A Rich Stew
Cabaret-style band turns its songs into a Tony-winning play about the singer’s life
It wasn’t supposed to be.
When musician Mark Stewart and his writing partner Heidi Rodewald were commissioned by New York’s Public Theater in 2004 to write a musical, Stewart — or Stew, as he is known — didn’t really have anything prepared. But that wasn’t going to stop him.
“They saw us performing at a place called Joe’s Pub, which is sort of like the live music annex of the Public Theater,” Stew said. “Depending on whose story you believe … as I remember it, I met them and lied and said I am working on a musical — because every rock ’n’ roll songwriter says he’s working on a musical, you know. Their version is, they went to me and said, ‘You should write a musical.’ But I think I have proof that my version is the truth.”
Stew, Rodewald and their band, the Negro Problem, had songs — good ones — but no coherent story or foundation on which to build a narrative. So, with the help of the Public Theater and the Sundance Institute, Stew workshopped a blossoming autobiographical fiction that follows a young, black artist out of his domestic middle-class existence through a series of troubling, hilarious and revealing encounters on his way to adulthood and artistic self-discovery.
Thus, “Passing Strange” was born.
Colorful, soulful and hard-rocking, “Passing Strange” caught the attention of Spike Lee, who filmed the final performance of the musical’s first full off-Broadway run. The film was shown at Sundance in 2009 and aired as part of PBS’ “Great Performances” series in early 2010. Three years later, Stew’s story has been staged by many theaters across the country and has won numerous awards, including a Tony for Best Book. As part of its local run at Players by the Sea in Jacksonville Beach, “Passing Strange” will be accompanied by a live performance by Stew & the Negro Problem. Though Stew will not be a part of the production of his musical this time around, he will be in the theater — watching.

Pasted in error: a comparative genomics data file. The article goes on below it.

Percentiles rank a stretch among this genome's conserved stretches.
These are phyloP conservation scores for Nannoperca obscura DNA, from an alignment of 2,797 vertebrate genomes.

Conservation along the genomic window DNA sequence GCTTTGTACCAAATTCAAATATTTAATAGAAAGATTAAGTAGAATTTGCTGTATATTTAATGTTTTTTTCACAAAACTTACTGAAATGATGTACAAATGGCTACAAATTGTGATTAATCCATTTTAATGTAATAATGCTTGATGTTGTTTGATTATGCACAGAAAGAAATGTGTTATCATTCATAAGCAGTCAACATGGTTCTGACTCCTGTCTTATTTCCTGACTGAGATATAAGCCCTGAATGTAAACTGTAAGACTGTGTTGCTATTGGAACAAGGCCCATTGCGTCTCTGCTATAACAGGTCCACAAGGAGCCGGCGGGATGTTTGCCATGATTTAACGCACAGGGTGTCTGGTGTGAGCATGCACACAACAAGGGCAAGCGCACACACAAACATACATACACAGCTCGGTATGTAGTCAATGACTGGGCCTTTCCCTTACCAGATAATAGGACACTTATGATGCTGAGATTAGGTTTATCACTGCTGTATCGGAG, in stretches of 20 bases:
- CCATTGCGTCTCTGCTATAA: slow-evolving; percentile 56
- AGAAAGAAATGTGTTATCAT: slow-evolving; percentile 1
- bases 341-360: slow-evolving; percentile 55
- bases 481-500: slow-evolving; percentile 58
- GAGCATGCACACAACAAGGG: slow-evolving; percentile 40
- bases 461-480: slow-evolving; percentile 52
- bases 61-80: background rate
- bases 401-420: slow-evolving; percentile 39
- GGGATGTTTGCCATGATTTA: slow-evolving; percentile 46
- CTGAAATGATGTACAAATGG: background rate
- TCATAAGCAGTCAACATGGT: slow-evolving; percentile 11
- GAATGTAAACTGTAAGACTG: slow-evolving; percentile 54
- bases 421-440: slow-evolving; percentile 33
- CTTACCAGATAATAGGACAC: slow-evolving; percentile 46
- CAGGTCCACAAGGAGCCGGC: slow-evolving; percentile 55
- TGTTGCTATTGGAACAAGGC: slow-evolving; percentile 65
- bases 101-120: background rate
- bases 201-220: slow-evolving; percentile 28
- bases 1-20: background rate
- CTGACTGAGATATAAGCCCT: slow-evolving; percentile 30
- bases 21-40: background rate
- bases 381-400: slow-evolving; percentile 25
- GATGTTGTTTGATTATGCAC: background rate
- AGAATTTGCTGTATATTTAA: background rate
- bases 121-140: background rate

“I have nothing to do with it except just being an audience member, which is great,” Stew said. “About five minutes into the play, I forget that I wrote it, and I just look at it as an event. I’m lucky in that way. I’m a person that you could tell the end of a movie, and if I go to the movie, I pretty much forget, ’cause I go with the film moment by moment. I enjoy the productions [of ‘Passing Strange’] that might not even be good, because it’s a learning experience.
“That’s the cool thing about theater. It’s like covering a song. You want [it] to be interesting. I don’t care about a faithful cover. I want it to be interesting.”
Coupling a band performance with the play is a little different for Jacksonville, but it might enlighten audiences about the process of songwriting in a theatrical context. Jimmy Saal, head of Atypical Arts Presents, which brings New York artists to Jacksonville, helped make it happen.
“I met Stew in 2005 at the wedding of a close mutual friend,” Saal said. “Through our mutual friend, Stew and I remained in touch through ‘Passing Strange’s’ development, and its run on Broadway. I started mentioning to Stew that I wanted to bring him to Jacksonville once the play ended and he started performing concerts again with his band. We never worked out any specifics until I heard that my friend Barbara Colaciello was going to direct a production of ‘Passing Strange’ at Players. I knew that this would be the perfect opportunity to bring him to Jacksonville to perform in concert.”
Stew, being a natural storyteller, will talk about the songs related to “Passing Strange” as the band performs them. He will also bring in new original material for the concert.
“Before I knew what cabaret was, somebody told me after seeing my rock show, ‘Yeah, you’re basically a cabaret artist, you’re just doing it in a rock context.’ I always introduce the songs, I always tell stories. I’m not one of these guys who goes boom, boom, boom from song to song. I like to set stuff up.”
Stew has achieved success as an artist, so “Passing Strange” has special resonance, because the main character — a version of Stew — struggles both personally and creatively during his journey around the world.
“This is the play I wanted to see when I was 15,” Stew said. “All these rock ’n’ roll records, the music that I grew up listening to, they were basically telling me, ‘You can do this.’ But I didn’t know anything about theater, so when I got a chance to make a play, I said, ‘Hey, I wanna make a play that kind of does what those records did for me.’ ”